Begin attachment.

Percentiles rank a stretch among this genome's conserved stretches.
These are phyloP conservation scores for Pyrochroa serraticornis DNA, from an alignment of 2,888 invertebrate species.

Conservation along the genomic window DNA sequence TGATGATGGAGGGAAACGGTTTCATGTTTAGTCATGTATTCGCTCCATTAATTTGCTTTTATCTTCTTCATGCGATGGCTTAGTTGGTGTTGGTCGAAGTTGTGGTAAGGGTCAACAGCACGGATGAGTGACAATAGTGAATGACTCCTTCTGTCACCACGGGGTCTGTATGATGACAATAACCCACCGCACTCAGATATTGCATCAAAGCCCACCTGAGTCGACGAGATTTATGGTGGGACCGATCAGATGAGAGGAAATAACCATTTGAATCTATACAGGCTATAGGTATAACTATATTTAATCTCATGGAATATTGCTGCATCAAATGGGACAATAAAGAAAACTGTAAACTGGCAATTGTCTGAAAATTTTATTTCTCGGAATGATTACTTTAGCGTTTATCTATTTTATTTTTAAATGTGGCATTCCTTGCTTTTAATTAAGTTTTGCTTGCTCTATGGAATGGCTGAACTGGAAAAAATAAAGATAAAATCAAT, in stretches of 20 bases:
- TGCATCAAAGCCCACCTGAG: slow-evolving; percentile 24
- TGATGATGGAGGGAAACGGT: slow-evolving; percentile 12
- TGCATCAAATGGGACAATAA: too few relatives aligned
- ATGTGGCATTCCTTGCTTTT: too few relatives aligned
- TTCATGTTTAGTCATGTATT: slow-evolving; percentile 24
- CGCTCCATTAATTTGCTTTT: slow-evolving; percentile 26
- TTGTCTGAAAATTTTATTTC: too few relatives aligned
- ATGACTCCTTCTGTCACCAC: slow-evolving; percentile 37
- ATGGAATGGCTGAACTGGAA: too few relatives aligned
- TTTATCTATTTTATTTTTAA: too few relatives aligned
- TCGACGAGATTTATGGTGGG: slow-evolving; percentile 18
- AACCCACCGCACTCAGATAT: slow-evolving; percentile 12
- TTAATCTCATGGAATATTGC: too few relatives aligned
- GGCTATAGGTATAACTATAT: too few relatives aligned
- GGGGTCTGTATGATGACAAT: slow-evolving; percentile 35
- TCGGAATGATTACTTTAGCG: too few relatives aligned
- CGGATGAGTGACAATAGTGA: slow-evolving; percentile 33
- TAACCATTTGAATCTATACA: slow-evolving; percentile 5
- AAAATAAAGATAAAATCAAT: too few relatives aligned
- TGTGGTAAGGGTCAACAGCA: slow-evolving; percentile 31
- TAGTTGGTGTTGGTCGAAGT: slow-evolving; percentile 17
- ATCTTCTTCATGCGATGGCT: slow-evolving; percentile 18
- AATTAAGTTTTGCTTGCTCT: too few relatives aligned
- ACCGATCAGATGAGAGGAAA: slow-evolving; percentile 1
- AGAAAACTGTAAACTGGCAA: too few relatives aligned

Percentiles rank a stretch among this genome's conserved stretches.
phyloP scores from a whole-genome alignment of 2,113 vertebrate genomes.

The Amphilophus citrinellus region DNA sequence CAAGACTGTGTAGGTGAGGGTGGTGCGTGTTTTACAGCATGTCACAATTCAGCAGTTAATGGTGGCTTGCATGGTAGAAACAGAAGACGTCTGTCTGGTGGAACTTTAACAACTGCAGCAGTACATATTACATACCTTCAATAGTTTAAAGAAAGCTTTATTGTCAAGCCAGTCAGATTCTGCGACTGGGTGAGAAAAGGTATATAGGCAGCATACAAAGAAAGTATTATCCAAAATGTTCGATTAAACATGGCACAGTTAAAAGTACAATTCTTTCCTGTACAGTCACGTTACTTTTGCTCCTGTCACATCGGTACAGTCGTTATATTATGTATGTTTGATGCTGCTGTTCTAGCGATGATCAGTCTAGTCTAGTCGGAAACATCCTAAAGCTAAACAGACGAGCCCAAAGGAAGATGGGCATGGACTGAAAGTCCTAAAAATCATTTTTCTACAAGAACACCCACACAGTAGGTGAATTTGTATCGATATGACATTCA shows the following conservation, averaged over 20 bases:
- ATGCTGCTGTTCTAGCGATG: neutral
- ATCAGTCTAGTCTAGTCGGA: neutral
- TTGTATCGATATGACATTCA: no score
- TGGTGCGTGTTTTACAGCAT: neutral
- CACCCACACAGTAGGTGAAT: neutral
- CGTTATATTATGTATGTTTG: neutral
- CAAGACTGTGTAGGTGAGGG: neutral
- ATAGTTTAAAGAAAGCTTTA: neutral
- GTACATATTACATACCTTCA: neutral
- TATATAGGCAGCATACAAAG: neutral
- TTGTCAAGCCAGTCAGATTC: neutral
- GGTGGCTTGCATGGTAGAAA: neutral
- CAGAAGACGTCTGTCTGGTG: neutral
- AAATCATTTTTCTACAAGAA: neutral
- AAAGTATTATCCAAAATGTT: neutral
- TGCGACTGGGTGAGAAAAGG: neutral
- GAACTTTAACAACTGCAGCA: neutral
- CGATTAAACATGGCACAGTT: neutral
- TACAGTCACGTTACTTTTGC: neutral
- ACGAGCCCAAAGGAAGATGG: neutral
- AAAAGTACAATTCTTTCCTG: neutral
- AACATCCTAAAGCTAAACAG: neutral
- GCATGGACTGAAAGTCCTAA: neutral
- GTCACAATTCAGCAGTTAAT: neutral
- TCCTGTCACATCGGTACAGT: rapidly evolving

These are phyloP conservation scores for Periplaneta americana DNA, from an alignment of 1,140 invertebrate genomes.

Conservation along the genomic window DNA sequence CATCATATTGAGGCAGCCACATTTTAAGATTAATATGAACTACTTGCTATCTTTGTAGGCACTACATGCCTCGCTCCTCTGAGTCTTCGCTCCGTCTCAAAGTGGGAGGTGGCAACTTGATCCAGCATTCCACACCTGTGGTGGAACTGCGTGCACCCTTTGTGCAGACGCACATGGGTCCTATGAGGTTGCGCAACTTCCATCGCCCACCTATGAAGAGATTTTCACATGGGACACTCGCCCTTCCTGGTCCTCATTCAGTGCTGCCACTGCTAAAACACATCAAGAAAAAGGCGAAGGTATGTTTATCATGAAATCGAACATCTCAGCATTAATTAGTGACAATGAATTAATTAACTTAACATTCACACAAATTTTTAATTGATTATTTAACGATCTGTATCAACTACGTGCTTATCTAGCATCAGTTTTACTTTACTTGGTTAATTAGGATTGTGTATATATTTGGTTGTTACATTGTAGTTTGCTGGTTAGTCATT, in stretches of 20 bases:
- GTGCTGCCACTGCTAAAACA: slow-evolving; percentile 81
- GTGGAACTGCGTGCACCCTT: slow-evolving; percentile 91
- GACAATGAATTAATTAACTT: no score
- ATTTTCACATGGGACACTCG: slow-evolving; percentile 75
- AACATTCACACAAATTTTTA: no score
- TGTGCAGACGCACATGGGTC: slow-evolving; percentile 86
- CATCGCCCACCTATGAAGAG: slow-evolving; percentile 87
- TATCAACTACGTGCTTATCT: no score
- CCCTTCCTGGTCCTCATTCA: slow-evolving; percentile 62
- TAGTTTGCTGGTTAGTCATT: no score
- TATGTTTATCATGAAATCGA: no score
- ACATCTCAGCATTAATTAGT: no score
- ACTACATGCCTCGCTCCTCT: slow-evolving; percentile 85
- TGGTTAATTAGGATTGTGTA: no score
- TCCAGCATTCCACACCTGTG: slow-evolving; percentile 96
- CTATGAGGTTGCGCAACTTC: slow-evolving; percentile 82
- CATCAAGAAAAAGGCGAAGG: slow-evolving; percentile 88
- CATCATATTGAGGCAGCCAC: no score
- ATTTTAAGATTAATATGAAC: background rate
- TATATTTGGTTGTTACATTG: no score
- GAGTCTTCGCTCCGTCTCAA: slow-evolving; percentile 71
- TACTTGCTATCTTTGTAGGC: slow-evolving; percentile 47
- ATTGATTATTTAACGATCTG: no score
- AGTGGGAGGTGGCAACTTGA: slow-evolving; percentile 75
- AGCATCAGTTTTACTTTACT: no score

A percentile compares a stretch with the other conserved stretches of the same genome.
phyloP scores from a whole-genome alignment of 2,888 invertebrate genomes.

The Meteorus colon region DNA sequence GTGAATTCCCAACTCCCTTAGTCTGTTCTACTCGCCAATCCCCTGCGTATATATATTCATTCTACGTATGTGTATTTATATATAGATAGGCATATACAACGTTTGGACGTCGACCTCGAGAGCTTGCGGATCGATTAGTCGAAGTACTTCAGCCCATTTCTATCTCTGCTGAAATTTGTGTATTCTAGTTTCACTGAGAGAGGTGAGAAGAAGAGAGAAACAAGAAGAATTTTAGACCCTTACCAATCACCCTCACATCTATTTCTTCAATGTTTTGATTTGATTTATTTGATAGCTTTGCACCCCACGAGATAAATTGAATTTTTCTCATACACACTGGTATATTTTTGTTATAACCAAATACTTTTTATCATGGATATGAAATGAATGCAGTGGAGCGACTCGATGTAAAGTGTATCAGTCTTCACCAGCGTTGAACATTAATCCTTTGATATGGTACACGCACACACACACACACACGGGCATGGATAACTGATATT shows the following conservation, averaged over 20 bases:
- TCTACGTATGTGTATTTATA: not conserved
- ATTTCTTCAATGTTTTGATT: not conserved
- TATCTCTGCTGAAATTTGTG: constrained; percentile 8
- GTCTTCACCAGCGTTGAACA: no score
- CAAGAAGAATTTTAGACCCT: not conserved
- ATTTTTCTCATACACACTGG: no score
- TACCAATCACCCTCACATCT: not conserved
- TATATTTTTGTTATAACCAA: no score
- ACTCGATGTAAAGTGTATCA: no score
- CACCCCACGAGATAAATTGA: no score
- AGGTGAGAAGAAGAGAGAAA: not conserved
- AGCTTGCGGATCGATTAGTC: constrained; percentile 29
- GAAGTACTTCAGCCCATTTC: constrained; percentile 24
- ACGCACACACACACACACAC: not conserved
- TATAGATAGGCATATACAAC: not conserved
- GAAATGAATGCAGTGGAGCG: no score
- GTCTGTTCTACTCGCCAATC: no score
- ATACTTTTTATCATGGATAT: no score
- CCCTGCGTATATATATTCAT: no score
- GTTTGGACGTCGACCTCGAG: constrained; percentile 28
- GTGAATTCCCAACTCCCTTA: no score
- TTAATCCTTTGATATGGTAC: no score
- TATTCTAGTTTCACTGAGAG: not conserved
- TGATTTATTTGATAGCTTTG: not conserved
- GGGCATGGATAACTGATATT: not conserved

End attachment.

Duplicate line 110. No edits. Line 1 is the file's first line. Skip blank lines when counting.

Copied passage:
- TGATTTATTTGATAGCTTTG: not conserved